High-fertility eastern Turkey is of course much more religious than the secular west, and this is where we find the Qur’an Belt that so regularly supports Islamic and even fundamentalist causes. It simply makes electoral sense for the government to respond to the interests of that populous growing area, and to drift ever more steadily in Islamist directions.

But there is a complicating fact. Those fast-breeding eastern regions are also home to what the Turkish government euphemistically calls the “Mountain Turks,” but which everyone else on the planet calls “Kurds.” Turkey’s Kurdish minority, usually estimated at around 15-20 percent of the population, is expanding very rapidly—to the point that, within a generation or two, it will actually be a majority within the Turkish state. This nightmare prospect is front and center in the mind of Turkish president Recep Tayyip Erdogan, who a couple of years ago issued an apocalyptic warning of a national Kurdish majority no later than 2038. That date is a little implausibly soon, but the principle stands.

In the face of seemingly imminent demographic catastrophe, what can Turkey do? One solution is for the government to plead with citizens to start breeding again—even those western secularists—and to get the national fertility rate closer to 3 than 2. But since that outcome is highly unlikely, the government must resort to short term solutions, and to extol religious, Islamic identities over ethnicity. Ideally, a return to Islam might even provide an incentive for families to reassert traditional values, and to have more children. Alongside that policy, the government has an absolute need to suppress stirrings of Kurdish nationhood or separatism on Turkish soil.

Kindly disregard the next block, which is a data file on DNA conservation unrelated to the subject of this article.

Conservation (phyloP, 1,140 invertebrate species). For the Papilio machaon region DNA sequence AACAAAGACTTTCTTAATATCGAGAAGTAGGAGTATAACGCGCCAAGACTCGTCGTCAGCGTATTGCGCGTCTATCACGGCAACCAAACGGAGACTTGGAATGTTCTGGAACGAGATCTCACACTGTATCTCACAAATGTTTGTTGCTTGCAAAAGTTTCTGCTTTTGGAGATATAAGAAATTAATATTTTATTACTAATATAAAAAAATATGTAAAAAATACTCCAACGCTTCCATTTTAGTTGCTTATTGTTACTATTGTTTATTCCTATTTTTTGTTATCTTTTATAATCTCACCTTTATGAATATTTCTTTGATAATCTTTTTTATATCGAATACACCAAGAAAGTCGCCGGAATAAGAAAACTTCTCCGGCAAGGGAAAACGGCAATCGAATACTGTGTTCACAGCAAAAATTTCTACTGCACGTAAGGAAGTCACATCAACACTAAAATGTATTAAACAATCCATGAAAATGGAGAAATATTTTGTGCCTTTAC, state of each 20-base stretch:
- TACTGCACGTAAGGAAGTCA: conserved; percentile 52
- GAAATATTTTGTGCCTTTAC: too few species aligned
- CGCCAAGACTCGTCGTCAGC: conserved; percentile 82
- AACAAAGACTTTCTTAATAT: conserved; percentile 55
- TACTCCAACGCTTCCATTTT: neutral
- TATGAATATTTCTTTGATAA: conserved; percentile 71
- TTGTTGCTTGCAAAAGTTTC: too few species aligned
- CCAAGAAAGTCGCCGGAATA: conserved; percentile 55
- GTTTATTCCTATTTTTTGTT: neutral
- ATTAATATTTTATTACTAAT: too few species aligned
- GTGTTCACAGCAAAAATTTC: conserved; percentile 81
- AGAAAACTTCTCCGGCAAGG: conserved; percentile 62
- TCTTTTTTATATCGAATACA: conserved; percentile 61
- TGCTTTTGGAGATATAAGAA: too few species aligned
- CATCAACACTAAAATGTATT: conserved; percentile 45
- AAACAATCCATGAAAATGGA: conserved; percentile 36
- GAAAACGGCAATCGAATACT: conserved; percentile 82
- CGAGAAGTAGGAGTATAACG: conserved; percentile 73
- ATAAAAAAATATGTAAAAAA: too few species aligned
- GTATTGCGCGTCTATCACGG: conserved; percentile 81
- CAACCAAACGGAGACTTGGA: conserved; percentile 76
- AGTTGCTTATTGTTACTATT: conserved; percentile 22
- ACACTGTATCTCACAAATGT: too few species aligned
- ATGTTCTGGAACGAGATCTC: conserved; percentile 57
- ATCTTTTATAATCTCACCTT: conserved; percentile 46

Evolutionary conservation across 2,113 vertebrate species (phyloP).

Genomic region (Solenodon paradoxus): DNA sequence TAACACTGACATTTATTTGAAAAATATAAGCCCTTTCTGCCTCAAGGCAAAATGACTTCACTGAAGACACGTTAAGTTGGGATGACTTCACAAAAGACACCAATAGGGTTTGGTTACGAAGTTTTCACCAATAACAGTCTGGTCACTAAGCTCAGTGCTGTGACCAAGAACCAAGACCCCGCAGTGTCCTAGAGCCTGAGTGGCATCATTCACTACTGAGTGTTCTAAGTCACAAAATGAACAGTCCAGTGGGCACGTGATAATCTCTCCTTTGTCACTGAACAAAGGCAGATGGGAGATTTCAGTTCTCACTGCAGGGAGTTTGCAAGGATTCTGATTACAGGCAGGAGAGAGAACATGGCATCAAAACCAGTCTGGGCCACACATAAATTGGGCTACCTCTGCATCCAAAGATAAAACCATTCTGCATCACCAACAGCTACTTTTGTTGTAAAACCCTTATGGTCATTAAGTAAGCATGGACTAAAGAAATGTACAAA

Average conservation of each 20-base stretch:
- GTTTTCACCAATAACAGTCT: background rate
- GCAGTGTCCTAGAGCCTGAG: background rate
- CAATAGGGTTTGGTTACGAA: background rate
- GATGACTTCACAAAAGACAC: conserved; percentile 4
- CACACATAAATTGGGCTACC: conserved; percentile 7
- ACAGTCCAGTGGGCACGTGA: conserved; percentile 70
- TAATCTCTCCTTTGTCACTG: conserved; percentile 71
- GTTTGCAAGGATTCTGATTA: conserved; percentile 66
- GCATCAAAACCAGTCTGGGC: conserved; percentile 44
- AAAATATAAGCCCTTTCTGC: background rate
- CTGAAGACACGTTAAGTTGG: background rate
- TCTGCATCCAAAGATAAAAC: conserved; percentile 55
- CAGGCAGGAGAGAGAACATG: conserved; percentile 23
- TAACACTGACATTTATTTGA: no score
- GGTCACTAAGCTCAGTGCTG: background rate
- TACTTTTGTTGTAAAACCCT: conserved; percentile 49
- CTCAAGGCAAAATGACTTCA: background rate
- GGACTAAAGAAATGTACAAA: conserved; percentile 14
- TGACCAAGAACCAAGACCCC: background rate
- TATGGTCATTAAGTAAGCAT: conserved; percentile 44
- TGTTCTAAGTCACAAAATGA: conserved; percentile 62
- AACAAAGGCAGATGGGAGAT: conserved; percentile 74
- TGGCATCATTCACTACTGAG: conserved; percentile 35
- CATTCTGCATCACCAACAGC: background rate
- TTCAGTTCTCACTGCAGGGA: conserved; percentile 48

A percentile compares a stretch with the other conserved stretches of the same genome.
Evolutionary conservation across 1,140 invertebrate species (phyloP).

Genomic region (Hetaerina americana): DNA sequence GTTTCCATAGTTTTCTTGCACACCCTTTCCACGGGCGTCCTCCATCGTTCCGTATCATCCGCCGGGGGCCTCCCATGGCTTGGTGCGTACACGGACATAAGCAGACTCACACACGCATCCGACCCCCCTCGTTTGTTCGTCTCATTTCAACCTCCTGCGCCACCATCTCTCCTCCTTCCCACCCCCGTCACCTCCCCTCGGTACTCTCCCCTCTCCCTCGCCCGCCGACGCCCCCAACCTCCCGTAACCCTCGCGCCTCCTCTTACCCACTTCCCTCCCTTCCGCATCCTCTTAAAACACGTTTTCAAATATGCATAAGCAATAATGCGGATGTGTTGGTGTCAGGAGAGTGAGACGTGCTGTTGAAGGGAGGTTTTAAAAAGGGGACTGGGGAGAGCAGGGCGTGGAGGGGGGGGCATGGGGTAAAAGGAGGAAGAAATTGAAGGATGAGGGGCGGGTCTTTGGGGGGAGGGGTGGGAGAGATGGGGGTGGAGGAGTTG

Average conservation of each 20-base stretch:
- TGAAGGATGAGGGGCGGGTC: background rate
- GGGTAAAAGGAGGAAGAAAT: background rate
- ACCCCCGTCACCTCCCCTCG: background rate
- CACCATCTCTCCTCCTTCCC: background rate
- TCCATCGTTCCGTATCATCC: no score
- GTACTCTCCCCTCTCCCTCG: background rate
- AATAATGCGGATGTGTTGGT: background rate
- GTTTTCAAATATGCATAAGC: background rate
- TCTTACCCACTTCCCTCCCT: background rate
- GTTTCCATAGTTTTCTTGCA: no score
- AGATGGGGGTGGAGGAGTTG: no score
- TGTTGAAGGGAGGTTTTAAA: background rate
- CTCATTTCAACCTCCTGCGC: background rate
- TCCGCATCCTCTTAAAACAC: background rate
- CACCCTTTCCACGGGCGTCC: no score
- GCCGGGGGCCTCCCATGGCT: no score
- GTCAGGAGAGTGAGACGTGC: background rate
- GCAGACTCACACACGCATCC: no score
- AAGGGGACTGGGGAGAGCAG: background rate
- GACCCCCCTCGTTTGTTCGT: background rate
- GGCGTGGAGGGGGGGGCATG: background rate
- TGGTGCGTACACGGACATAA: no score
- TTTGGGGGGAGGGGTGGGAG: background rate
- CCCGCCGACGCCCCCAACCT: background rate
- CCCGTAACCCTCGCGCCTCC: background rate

From a demographic perspective, the Turkish government is going to find any manifestations of Kurdish identity terrifying, far more than even the hardest-edged Islamism. ISIS is an irritant; the Kurds pose an existential demographic threat.

And in large measure, that explains why Turkish jets are targeting the Kurdish PKK militias, rather than ISIS.

It’s the fertility, stupid.

Philip Jenkins is the author of The Many Faces of Christ: The Thousand Year Story of the Survival and Influence of the Lost Gospels. He is distinguished professor of history at Baylor University and serves as co-director for the Program on Historical Studies of Religion in the Institute for Studies of Religion.